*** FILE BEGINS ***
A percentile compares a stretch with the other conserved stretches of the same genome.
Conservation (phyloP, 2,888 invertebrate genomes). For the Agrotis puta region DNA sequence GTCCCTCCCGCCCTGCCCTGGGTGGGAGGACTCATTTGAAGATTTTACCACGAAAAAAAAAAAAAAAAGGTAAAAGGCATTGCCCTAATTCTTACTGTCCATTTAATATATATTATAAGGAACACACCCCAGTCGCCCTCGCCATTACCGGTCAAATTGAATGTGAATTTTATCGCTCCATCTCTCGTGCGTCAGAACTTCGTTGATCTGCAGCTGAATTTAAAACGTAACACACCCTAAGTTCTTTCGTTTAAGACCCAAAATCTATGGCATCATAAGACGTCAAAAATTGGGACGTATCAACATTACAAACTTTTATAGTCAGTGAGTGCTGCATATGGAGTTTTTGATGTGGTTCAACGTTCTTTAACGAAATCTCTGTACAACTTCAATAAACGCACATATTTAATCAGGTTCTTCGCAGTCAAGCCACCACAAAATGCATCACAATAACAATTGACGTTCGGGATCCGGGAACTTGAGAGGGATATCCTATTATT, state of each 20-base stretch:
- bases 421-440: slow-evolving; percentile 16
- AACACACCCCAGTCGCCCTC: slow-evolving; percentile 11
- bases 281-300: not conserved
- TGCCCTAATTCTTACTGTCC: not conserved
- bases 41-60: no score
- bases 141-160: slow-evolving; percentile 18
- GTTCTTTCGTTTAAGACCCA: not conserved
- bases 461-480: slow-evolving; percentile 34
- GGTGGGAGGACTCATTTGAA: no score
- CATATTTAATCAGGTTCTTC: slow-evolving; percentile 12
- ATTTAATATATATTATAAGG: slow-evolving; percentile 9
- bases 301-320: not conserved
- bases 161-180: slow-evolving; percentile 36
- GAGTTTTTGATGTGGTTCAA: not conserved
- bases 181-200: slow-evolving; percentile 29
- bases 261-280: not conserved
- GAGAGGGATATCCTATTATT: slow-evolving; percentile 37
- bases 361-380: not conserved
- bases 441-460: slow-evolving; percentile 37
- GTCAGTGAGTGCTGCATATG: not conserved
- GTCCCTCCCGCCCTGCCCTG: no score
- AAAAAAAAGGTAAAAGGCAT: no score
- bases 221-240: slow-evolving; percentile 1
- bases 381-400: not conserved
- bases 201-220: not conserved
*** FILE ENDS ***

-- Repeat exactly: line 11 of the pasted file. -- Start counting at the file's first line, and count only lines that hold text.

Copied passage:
- GGTGGGAGGACTCATTTGAA: no score